Although he knew about the conditions that had befallen the agricultural land due to the palm oil plantation activity, Sodri argued that he had yet to receive any report on the matter from the local villagers concerned.

“There is certainly an impact from these canals. As in SP Padang, where the water is not drying up because of these canals. What need to seek a solution to fix the problem, and we should all sit together,” he said.

Amidst the swamped agricultural lands, Sodri said that the agricultural targets of the OKI district remain achievable. The district is targeting to produce 874,869 tons of dry un-husked rice, or 557,729 tons of rice this year. “Every year it continues to increase by about five percent. We have not yet completed this year’s figure because the harvest season is still ongoing. In previous years, it had continued to rise,” he said.

He said that to maintain agricultural production in OKI, the administration has channeled assistance in the form of production facilities, such as seeds, and fertilizers, agricultural equipment such as for plowing and rice harvesting, and assistance to drill wells.

To meet food production targets, especially for rice, Sodri said that farmers should also independently search locations where they can plant rice. “There is also a program to create new rice field. This is normally proposed by farmer groups and we can realize it,” he said.

The Head of the OKI District environmental office, Alamsyah, said that in their activities, oil palm plantations companies in general build two types of canals. One is to irrigate the plantation and another is to prevent forest and ground fires, or fire buffer, if the plantation is situated on peat land.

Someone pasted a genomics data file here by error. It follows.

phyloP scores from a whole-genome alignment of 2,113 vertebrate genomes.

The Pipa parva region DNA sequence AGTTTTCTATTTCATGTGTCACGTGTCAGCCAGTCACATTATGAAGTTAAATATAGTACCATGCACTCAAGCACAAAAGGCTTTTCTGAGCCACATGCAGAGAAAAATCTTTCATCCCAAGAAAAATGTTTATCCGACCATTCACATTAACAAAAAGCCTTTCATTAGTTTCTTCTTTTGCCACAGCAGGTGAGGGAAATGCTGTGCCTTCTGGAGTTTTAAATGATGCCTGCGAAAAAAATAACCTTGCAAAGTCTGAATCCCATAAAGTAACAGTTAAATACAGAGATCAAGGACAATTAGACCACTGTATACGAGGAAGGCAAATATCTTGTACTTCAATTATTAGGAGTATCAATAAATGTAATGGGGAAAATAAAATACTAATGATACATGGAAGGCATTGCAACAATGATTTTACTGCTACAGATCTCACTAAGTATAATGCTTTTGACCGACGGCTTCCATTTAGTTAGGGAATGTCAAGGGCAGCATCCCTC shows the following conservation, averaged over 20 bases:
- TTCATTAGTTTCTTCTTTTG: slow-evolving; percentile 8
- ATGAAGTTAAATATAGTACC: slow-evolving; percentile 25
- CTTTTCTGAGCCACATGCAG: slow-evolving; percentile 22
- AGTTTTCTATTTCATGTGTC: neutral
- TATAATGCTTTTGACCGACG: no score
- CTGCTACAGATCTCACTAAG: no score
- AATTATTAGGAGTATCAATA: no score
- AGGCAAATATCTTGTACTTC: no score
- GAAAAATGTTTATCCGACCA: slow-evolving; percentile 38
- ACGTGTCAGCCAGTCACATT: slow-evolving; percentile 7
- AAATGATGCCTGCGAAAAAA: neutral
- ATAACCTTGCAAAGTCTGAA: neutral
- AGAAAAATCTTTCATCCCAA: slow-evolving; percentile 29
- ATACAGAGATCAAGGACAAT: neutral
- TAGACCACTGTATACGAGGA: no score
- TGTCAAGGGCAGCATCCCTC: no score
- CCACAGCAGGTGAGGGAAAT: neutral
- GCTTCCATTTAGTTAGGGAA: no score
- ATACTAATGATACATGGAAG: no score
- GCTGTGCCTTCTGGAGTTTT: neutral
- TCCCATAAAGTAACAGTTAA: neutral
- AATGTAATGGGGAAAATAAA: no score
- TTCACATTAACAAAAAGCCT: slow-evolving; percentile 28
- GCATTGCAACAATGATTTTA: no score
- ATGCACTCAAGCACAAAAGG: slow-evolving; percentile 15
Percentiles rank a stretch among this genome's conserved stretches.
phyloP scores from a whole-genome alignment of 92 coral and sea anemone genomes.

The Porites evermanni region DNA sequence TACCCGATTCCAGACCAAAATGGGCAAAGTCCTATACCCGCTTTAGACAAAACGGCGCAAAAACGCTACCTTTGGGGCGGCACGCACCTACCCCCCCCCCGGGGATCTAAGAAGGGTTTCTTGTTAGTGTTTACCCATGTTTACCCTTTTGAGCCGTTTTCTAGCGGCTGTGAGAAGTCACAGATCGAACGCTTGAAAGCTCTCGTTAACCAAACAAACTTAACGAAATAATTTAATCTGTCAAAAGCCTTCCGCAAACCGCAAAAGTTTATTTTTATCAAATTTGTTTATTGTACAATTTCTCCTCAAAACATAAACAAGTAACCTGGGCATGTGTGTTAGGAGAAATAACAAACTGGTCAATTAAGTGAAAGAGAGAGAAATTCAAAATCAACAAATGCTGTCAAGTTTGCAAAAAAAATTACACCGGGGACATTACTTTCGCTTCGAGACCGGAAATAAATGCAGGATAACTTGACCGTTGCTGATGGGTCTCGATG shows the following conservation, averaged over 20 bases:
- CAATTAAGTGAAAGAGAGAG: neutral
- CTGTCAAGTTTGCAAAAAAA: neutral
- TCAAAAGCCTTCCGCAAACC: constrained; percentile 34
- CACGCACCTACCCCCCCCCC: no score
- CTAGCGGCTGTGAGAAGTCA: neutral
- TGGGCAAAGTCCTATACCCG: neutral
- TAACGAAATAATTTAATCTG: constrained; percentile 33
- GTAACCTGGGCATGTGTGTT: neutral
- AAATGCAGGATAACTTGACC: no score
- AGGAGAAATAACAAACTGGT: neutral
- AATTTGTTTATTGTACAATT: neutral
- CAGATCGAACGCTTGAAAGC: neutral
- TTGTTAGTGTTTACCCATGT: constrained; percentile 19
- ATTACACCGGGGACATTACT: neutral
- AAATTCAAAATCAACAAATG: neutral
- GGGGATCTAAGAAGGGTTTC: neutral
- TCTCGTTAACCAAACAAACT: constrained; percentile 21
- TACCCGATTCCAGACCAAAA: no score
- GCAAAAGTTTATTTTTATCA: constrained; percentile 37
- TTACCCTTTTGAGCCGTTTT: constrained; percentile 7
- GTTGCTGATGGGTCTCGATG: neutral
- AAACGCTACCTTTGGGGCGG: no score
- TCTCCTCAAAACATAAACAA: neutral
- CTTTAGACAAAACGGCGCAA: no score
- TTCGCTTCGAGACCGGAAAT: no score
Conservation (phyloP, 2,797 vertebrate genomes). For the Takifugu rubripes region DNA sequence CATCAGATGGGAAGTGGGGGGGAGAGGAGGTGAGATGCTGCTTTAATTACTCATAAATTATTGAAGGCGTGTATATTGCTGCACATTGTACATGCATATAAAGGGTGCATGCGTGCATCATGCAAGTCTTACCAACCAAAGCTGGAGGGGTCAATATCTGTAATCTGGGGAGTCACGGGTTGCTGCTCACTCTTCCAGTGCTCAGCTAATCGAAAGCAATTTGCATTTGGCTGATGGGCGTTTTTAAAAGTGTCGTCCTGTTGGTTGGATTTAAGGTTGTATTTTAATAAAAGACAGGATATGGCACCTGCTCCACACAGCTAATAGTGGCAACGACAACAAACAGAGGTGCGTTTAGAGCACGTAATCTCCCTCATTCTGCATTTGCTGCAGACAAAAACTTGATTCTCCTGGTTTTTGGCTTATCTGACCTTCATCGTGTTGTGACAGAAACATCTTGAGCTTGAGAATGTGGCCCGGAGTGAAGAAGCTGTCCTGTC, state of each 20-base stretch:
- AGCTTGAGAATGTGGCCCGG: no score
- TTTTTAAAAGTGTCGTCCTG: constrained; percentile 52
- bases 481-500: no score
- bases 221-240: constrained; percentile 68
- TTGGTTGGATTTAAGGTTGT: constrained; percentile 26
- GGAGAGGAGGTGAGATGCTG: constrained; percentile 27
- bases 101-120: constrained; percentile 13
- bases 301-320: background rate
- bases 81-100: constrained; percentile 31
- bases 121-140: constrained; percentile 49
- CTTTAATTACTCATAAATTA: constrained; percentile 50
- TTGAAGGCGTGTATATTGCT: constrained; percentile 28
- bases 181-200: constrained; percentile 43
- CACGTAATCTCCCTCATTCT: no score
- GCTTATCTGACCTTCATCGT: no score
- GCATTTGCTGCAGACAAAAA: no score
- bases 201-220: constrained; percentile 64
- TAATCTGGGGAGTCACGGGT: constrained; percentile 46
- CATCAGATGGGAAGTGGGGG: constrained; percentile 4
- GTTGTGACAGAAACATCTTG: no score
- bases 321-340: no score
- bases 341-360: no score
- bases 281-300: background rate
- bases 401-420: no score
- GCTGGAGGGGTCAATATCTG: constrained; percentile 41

“For forest and ground fires, there is generally a buffer zone. In the dry season the water gates are closed so that the water level in the peat stays stable at between 30 or 40 cm and when it is the rainy season, they would be opened. On average they are implementing this because that is in their interest and they are also scared that their land catches fire,” he said.

Alamsyah said that the operation of a plantation would certainly have an environmental impact because the initial land function of the region changed. “As simple as for example, the river near this office, when compared between then and not. It is now more often dry. Everything must have an impact, but wheter it is significant or not, that would need to be studied. Companies have the Amdal (Environmental Impact Analysis) and that means their activities are not deemed to have significant impact,” he said.

Alamsyah said that there were many things that caused the water cycle to change, and it was not only because of the activity of oil palm plantation but could also be the impact of infrastructure development, such as the building of the Kayuagung road for example or of a toll road.